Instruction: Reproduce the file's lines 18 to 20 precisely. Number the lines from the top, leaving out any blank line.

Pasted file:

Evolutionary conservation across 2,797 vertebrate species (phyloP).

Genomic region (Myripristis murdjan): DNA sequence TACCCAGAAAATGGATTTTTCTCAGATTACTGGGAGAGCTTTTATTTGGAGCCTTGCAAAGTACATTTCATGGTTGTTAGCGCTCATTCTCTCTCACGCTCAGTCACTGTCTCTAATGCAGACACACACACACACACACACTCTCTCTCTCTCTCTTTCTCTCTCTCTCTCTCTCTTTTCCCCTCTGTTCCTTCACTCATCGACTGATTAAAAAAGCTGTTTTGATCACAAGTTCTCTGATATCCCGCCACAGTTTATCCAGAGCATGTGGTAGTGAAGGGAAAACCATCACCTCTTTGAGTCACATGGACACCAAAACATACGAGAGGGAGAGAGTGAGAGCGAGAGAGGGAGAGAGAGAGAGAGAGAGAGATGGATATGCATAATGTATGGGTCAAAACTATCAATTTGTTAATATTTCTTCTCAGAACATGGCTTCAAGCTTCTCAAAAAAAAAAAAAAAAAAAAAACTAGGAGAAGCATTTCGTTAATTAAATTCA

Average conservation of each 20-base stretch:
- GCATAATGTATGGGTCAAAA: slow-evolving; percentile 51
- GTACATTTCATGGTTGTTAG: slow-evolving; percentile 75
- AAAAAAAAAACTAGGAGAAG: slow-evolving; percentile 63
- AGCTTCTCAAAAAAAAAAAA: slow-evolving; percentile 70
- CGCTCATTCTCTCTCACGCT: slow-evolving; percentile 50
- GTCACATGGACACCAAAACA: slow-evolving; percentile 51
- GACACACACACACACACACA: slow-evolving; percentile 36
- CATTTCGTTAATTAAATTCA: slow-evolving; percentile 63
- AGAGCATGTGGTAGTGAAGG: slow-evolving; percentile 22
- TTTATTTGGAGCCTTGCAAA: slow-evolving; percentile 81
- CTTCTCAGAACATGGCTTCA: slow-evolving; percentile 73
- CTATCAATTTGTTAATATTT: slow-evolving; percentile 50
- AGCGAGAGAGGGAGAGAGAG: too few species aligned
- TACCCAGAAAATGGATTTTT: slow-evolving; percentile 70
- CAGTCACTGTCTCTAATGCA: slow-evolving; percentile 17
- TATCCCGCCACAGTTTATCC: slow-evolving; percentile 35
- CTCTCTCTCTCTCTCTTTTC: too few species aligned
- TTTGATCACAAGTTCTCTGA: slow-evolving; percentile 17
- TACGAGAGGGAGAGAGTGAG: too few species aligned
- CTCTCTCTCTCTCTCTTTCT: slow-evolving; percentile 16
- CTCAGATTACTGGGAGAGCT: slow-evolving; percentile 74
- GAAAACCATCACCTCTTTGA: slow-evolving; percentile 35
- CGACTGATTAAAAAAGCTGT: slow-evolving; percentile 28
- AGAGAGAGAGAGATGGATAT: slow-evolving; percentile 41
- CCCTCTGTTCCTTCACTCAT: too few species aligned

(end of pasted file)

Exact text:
- CAGTCACTGTCTCTAATGCA: slow-evolving; percentile 17
- TATCCCGCCACAGTTTATCC: slow-evolving; percentile 35
- CTCTCTCTCTCTCTCTTTTC: too few species aligned